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Blending's Best

Written by  Harry Haddon | April 8, 2014

When considering which wine to buy on their way home from work, many I think tend to ignore, no, not ignore, simply forget about blended wines.

It is a trend that is starting to shift, especially as South Africa is producing some of the most exciting and good-valued white blends in the world of fine wine; but even at the more moderately priced end of the supermarket shelf, blended wines offer excellent value.

    The comparison of winemakers to artists is a common one. It is a good comparison, but when it comes to blending wine, we can be more specific. The winemaker is a painter. Using the vineyards as her palate the winemaker chooses flavour, aroma, acidity, tannin and sugar from different wines to create a balanced product that must be complex, drinkable and interesting.
    During the blending process, the winemaker keeps in mind how the wine will age, deftly adding the right amount of each variety to make sure this is a graceful and rewarding journey.
    Blending is not simply the mixing of different varieties, but the melding of the same wines aged in different types of oak barrels, or grown in different soils. It is about being given a thousand different aromas, textures and tastes and getting them all to balance on the end of a pin.
    We might even tend to think of a blend as a ‘fixed’ wine, a wine that is somehow not as pure as a varietal wine. That it somehow didn’t turn out great the first time round so the winemaker had to add a bit of this and a bit of that to make the wine drinkable. Most of the time, this is just simply not the case.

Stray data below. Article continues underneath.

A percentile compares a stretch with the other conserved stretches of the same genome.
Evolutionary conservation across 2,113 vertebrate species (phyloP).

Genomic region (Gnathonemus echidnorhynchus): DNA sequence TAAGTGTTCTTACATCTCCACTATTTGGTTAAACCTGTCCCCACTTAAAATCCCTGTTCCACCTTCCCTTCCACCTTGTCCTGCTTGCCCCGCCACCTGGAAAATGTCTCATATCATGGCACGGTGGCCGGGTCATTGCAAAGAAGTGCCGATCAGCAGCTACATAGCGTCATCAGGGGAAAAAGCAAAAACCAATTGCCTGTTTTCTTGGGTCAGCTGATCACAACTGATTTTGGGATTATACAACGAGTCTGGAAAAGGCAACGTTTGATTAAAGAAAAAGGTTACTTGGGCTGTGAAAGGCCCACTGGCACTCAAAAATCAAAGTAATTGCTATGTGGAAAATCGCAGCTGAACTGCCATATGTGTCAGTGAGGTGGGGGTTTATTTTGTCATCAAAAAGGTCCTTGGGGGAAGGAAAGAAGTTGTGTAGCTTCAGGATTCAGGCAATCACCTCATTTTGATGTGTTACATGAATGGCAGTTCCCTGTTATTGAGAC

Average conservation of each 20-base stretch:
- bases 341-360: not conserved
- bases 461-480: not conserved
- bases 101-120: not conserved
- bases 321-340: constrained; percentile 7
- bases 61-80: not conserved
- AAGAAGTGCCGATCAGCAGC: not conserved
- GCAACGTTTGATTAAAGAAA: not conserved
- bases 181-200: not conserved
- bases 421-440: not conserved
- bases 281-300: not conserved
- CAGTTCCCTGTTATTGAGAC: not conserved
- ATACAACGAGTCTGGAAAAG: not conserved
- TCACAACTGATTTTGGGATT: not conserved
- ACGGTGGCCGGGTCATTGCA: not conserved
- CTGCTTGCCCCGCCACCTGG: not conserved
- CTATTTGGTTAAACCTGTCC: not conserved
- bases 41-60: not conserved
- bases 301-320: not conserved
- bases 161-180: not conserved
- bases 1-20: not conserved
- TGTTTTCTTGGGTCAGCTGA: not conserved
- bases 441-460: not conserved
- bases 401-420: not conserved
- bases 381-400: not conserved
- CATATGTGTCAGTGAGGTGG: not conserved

The blender sets out to make a wine – she has an idea in min, formed from tasting the berries in the vineyard, and as the wines come to be she blends towards that goal. Always looking for balance, complexity and interest.
    And while some of the finest and most expensive wines in the world are blends, more affordable wines also benefit from this art. Take for example these two blends from the African Pride range of wines. The Footprint Chenin/Semillon and the Footprint Merlot/Pinotage.
    Both of these wines have been made for a purpose by winemaker Mike Graham. Graham wants to create an “easy-drinking, contemporary style of wine” that will still, in some way, capture its origin. For this he turned to the skill of blending. Graham acquired his skill from all over the world, working both in France and locally before starting African Pride wines in 2002.
    The Chenin/Semillon blend is a smart, refreshing wine that shows the benefit of creating blended white wines excellently. The riper Chenin brings tropical fruits and some richness to the wine, while the Semillon allows for more citrus, verve and pear. The wine goes down easily. Too easily. It is encouraging to see blends like these that offer interesting flavours at these sorts of prices. Clearly Graham’s “trail-blazing journey through site-specific vineyards” is paying off.
     The other blend is the Merlot/Pinotage which is a good example of how blending can tame certain aspects of one variety when it is blended with another.
    Pinotage can sometimes be seen as the ugly duckling of the South African wine scene, one that hardly ever grows up to be a beautiful swan, just a big, ugly duck. Yet we have come a long way in recent times and our Pinotages are getting better and better as winemakers focus on its softer flavours, control extraction better, and look for better vineyard sites for this divisive grape.
    In this Footprint blend, the typical soft, plummy flavours of the Merlot are a great complement to the spice and wildness of the Pinotage. It is as if the Pinotage gets finishing lessons from the Merlot, and is just somehow far more presentable as a result. The wine is juicy, refreshing and one of those cleverly delicious wines that makes you pick up and call for a pizza after a single glass.
    Don’t forget the value of blended wines next time you are looking for wine. White blends are becoming South Africa’s speciality; so start stocking up before the world takes too much notice and our prices shoot through the roof.